Final Word: It’s a run of the mill Jackie Chan film, but that’s already much better than almost all his output in the past few years.


2. Review by Sarhan Rashid

Warning: Minor Spoilers below:

"Jackie Chan is BACK!!!!", scream the headlines in the local press. Tune in to the local tv station and again there's nothing but positive comments being shared. Reviews are equally positive. Of course all this wouldn't have anything to do with our local media network (Mediacorp) involvement in distributing the movie locally. Of course not. They would never stoop to such propaganda to convince viewers that shelling out $8.50 to watch Jackie Chan attempt to recapture his lost glory is truly worth it. Never.


Before commencing my bitchfest maybe I'll start with a brief synopsis for the uninformed. New Police Story is being touted as Jackie Chan's return to Hong Kong filmmaking after his foray into Hollywood. Wasn't the utterly limp The Medallion really a Hong Kong production only assisted by a partial Western crew? Small technicalities I guess. There isn't much of a link to the original Police Story series either but whatever sells tickets, right? This time Jackie Chan is pitted against a group of young heartthrob types are into the whole CS thing and hate cops. I'd buy that but not when the group is characterized as a bunch of retarded kids who giggle and laugh every chance they get. It's especially hard to take them as a serious threat when the main bad guy gets bitch slapped by his father but just keeps mum. Fine his emotionally scarred but how about a retort or killing the old man? Instead these guys are happy killing cops so they can rake up points in their stupid game.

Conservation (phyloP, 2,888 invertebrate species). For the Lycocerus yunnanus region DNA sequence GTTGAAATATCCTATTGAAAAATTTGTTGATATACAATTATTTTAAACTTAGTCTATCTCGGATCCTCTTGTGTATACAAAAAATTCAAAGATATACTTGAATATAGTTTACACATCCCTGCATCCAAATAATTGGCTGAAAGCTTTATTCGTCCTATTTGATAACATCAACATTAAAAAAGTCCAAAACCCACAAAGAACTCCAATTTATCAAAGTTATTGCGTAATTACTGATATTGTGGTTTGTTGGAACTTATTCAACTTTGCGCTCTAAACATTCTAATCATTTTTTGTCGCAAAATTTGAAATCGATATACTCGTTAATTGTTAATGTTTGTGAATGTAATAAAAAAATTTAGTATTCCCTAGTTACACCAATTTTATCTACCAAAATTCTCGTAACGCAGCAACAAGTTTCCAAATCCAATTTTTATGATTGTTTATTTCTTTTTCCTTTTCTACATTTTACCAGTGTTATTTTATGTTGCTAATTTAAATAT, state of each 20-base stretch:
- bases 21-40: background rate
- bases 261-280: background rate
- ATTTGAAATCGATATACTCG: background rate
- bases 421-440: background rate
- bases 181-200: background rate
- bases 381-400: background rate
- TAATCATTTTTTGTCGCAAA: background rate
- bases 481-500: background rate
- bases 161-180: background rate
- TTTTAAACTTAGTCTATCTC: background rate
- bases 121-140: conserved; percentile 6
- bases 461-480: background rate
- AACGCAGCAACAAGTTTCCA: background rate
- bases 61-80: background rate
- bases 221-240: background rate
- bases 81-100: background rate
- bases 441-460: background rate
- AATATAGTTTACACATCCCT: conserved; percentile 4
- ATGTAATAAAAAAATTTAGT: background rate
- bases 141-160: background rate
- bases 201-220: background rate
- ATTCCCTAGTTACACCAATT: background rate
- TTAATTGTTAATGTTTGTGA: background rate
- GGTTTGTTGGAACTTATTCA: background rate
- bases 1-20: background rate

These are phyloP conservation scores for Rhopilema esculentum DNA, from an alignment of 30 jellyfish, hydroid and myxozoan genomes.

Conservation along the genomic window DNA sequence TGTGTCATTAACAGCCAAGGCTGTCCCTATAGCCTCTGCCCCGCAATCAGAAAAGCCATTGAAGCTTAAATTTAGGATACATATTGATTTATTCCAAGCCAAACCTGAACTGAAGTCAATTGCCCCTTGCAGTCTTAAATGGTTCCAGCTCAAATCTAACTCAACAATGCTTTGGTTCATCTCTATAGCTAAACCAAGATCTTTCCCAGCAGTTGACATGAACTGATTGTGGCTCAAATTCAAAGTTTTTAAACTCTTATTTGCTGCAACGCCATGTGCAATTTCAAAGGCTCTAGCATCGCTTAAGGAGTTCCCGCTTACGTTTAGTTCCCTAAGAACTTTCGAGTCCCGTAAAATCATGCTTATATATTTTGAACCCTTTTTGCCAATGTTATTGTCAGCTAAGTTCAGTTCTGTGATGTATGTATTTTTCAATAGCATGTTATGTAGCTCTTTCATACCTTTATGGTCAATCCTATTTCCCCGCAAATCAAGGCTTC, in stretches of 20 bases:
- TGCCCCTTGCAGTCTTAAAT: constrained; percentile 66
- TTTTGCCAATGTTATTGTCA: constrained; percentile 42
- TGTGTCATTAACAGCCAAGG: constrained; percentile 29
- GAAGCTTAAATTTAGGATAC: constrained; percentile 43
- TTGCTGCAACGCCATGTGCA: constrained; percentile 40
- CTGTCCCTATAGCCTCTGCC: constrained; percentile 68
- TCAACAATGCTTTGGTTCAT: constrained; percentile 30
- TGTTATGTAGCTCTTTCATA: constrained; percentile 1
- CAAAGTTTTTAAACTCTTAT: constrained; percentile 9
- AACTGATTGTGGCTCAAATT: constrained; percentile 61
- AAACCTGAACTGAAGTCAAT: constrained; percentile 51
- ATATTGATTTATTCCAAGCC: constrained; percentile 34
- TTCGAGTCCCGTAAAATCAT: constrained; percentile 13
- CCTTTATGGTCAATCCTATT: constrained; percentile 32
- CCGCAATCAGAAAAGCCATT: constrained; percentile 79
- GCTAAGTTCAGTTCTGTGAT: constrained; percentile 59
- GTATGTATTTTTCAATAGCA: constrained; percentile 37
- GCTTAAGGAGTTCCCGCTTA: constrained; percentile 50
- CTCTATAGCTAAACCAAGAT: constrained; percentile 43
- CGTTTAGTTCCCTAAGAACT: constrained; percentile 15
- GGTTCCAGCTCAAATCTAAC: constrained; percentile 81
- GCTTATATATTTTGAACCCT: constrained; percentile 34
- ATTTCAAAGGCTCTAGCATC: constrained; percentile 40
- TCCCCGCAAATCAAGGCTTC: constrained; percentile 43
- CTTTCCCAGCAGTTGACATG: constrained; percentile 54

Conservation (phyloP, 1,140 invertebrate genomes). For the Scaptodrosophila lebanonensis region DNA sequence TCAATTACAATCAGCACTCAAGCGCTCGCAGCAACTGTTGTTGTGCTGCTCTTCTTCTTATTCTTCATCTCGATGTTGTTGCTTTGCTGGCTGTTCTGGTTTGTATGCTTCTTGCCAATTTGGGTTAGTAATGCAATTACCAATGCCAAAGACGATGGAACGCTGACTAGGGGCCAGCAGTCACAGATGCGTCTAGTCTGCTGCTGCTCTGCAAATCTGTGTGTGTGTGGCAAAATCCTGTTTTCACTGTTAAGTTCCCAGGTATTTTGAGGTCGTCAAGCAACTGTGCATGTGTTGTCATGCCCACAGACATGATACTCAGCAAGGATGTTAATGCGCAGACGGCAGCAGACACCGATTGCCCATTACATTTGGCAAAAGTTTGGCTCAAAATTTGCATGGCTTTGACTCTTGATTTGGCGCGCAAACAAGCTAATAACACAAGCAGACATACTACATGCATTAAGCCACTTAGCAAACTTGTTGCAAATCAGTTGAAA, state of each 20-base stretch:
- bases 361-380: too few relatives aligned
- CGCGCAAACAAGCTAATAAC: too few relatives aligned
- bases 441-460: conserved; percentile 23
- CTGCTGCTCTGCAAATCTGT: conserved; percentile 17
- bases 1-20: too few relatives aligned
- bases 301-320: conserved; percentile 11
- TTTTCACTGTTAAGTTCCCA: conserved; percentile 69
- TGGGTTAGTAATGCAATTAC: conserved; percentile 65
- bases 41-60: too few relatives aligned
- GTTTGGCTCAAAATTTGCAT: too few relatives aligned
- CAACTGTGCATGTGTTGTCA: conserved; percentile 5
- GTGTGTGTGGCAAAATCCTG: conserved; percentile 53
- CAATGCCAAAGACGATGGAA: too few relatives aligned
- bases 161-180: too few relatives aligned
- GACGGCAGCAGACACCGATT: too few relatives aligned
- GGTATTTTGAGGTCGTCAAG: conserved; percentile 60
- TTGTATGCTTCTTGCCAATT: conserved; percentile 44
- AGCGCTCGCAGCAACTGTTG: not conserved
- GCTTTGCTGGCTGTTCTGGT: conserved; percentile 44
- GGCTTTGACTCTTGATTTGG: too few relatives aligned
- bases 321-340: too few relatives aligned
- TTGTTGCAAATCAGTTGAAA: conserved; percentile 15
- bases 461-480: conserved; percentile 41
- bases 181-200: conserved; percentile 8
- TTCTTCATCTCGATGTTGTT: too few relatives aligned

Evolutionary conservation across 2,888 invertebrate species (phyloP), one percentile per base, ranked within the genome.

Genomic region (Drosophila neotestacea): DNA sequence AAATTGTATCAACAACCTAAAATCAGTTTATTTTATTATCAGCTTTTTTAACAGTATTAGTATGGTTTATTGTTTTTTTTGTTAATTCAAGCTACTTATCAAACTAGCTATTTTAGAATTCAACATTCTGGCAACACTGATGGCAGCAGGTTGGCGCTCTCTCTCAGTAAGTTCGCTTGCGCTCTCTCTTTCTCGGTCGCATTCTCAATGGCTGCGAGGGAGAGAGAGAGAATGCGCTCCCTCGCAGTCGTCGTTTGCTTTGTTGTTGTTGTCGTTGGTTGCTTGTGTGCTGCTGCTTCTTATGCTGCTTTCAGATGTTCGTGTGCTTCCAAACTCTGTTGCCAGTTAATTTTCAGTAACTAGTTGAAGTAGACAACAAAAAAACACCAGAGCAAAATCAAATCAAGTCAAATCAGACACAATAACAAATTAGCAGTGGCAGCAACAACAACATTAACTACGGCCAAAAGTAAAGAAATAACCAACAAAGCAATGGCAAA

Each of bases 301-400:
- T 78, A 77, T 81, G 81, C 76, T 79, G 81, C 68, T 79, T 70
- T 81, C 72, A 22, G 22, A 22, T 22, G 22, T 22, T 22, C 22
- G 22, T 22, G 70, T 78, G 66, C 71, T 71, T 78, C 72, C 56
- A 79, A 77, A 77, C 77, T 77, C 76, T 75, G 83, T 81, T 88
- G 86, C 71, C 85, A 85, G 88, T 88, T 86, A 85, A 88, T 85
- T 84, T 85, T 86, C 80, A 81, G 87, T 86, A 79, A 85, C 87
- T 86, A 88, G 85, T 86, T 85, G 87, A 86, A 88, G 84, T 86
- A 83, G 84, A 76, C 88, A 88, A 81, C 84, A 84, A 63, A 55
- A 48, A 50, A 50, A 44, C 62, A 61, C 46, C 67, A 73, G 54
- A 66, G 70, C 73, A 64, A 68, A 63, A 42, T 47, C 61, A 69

Everyone knows Jackie Chan movies have never been known for their excellent storytelling but the movie losses most of its credibility with the lousy villains and idiotic plot points. Case in point - the mediocre level of writing that went into the scene where Jackie's team goes to the villain's playpen to capture them. It's unbelievably dumb how this scene is played. It starts with Jackie appearing on TV boldly stating his team will catch the bad children in a mere three hours. Effective police work but how about actually sneaking into the hideout instead of driving right up to it? Maybe it was all an excuse to showcase Mitsubishi's latest vehicle range and cash in another big endorsement check for Jackie. Did they honestly expect the kids to sit around waiting for them?

I'd be more than happy to overlook such poorly written plot details if Jackie kicked enough ass but it's obvious he no longer is capable of his trademark death defying stunt work with age catching up to him. I was deciding between catching this or "The Great Challenge" (starring the guys from Yamakasi) but chose this solely because I haven't seen a half-decent Jackie Chan movie in ages. How I wish I had opted for the latter.

Sarhan Rashid is a freelance writer. He can be contacted at